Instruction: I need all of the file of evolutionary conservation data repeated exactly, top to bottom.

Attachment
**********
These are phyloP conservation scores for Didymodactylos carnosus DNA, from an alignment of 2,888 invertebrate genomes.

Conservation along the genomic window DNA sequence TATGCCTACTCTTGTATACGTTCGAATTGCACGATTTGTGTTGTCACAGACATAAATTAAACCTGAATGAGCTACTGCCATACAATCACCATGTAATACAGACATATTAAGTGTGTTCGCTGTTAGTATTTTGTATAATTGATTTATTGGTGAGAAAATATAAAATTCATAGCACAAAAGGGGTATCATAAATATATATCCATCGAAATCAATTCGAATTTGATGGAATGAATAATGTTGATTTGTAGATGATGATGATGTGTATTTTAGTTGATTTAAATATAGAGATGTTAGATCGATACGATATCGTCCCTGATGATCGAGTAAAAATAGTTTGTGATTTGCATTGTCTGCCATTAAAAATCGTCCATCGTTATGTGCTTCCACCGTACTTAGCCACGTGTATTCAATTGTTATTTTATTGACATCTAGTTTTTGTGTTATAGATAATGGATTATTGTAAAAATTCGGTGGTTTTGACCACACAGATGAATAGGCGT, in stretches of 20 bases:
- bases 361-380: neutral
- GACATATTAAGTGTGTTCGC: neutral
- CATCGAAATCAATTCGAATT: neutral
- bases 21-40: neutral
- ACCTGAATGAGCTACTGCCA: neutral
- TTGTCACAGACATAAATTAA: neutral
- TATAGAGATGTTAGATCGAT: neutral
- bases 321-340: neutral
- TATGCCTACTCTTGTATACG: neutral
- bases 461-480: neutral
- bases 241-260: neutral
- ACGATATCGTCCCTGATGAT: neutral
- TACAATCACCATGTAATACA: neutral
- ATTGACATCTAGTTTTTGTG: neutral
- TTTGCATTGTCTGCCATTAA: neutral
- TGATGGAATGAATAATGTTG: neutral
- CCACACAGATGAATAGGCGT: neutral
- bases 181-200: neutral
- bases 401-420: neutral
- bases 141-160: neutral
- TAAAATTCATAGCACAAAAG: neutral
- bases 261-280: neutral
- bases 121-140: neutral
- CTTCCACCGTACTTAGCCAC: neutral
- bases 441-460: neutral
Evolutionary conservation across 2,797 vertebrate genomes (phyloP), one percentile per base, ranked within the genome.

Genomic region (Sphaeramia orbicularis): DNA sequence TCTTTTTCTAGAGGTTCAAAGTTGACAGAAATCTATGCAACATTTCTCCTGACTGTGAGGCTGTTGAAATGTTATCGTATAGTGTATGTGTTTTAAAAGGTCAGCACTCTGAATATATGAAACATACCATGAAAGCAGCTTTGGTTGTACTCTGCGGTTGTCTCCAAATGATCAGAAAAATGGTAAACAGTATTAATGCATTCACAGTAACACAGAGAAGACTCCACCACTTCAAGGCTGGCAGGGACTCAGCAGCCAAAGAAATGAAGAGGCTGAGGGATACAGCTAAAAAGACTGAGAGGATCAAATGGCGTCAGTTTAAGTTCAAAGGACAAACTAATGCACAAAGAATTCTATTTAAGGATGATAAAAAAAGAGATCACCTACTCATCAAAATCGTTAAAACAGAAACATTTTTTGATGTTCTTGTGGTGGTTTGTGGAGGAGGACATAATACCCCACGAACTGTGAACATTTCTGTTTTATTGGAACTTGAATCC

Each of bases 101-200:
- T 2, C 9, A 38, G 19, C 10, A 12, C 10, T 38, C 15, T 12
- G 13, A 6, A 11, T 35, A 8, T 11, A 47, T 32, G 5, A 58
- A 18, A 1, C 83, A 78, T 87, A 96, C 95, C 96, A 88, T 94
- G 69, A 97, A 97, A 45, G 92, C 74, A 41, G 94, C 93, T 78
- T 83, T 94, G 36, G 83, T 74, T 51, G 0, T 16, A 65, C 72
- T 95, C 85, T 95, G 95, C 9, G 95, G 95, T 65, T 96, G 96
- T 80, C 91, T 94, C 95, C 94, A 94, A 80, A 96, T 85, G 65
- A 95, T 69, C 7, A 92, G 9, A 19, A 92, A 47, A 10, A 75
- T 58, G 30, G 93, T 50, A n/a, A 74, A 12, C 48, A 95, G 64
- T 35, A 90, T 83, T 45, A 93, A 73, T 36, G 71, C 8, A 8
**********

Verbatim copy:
These are phyloP conservation scores for Didymodactylos carnosus DNA, from an alignment of 2,888 invertebrate genomes.

Conservation along the genomic window DNA sequence TATGCCTACTCTTGTATACGTTCGAATTGCACGATTTGTGTTGTCACAGACATAAATTAAACCTGAATGAGCTACTGCCATACAATCACCATGTAATACAGACATATTAAGTGTGTTCGCTGTTAGTATTTTGTATAATTGATTTATTGGTGAGAAAATATAAAATTCATAGCACAAAAGGGGTATCATAAATATATATCCATCGAAATCAATTCGAATTTGATGGAATGAATAATGTTGATTTGTAGATGATGATGATGTGTATTTTAGTTGATTTAAATATAGAGATGTTAGATCGATACGATATCGTCCCTGATGATCGAGTAAAAATAGTTTGTGATTTGCATTGTCTGCCATTAAAAATCGTCCATCGTTATGTGCTTCCACCGTACTTAGCCACGTGTATTCAATTGTTATTTTATTGACATCTAGTTTTTGTGTTATAGATAATGGATTATTGTAAAAATTCGGTGGTTTTGACCACACAGATGAATAGGCGT, in stretches of 20 bases:
- bases 361-380: neutral
- GACATATTAAGTGTGTTCGC: neutral
- CATCGAAATCAATTCGAATT: neutral
- bases 21-40: neutral
- ACCTGAATGAGCTACTGCCA: neutral
- TTGTCACAGACATAAATTAA: neutral
- TATAGAGATGTTAGATCGAT: neutral
- bases 321-340: neutral
- TATGCCTACTCTTGTATACG: neutral
- bases 461-480: neutral
- bases 241-260: neutral
- ACGATATCGTCCCTGATGAT: neutral
- TACAATCACCATGTAATACA: neutral
- ATTGACATCTAGTTTTTGTG: neutral
- TTTGCATTGTCTGCCATTAA: neutral
- TGATGGAATGAATAATGTTG: neutral
- CCACACAGATGAATAGGCGT: neutral
- bases 181-200: neutral
- bases 401-420: neutral
- bases 141-160: neutral
- TAAAATTCATAGCACAAAAG: neutral
- bases 261-280: neutral
- bases 121-140: neutral
- CTTCCACCGTACTTAGCCAC: neutral
- bases 441-460: neutral
Evolutionary conservation across 2,797 vertebrate genomes (phyloP), one percentile per base, ranked within the genome.

Genomic region (Sphaeramia orbicularis): DNA sequence TCTTTTTCTAGAGGTTCAAAGTTGACAGAAATCTATGCAACATTTCTCCTGACTGTGAGGCTGTTGAAATGTTATCGTATAGTGTATGTGTTTTAAAAGGTCAGCACTCTGAATATATGAAACATACCATGAAAGCAGCTTTGGTTGTACTCTGCGGTTGTCTCCAAATGATCAGAAAAATGGTAAACAGTATTAATGCATTCACAGTAACACAGAGAAGACTCCACCACTTCAAGGCTGGCAGGGACTCAGCAGCCAAAGAAATGAAGAGGCTGAGGGATACAGCTAAAAAGACTGAGAGGATCAAATGGCGTCAGTTTAAGTTCAAAGGACAAACTAATGCACAAAGAATTCTATTTAAGGATGATAAAAAAAGAGATCACCTACTCATCAAAATCGTTAAAACAGAAACATTTTTTGATGTTCTTGTGGTGGTTTGTGGAGGAGGACATAATACCCCACGAACTGTGAACATTTCTGTTTTATTGGAACTTGAATCC

Each of bases 101-200:
- T 2, C 9, A 38, G 19, C 10, A 12, C 10, T 38, C 15, T 12
- G 13, A 6, A 11, T 35, A 8, T 11, A 47, T 32, G 5, A 58
- A 18, A 1, C 83, A 78, T 87, A 96, C 95, C 96, A 88, T 94
- G 69, A 97, A 97, A 45, G 92, C 74, A 41, G 94, C 93, T 78
- T 83, T 94, G 36, G 83, T 74, T 51, G 0, T 16, A 65, C 72
- T 95, C 85, T 95, G 95, C 9, G 95, G 95, T 65, T 96, G 96
- T 80, C 91, T 94, C 95, C 94, A 94, A 80, A 96, T 85, G 65
- A 95, T 69, C 7, A 92, G 9, A 19, A 92, A 47, A 10, A 75
- T 58, G 30, G 93, T 50, A n/a, A 74, A 12, C 48, A 95, G 64
- T 35, A 90, T 83, T 45, A 93, A 73, T 36, G 71, C 8, A 8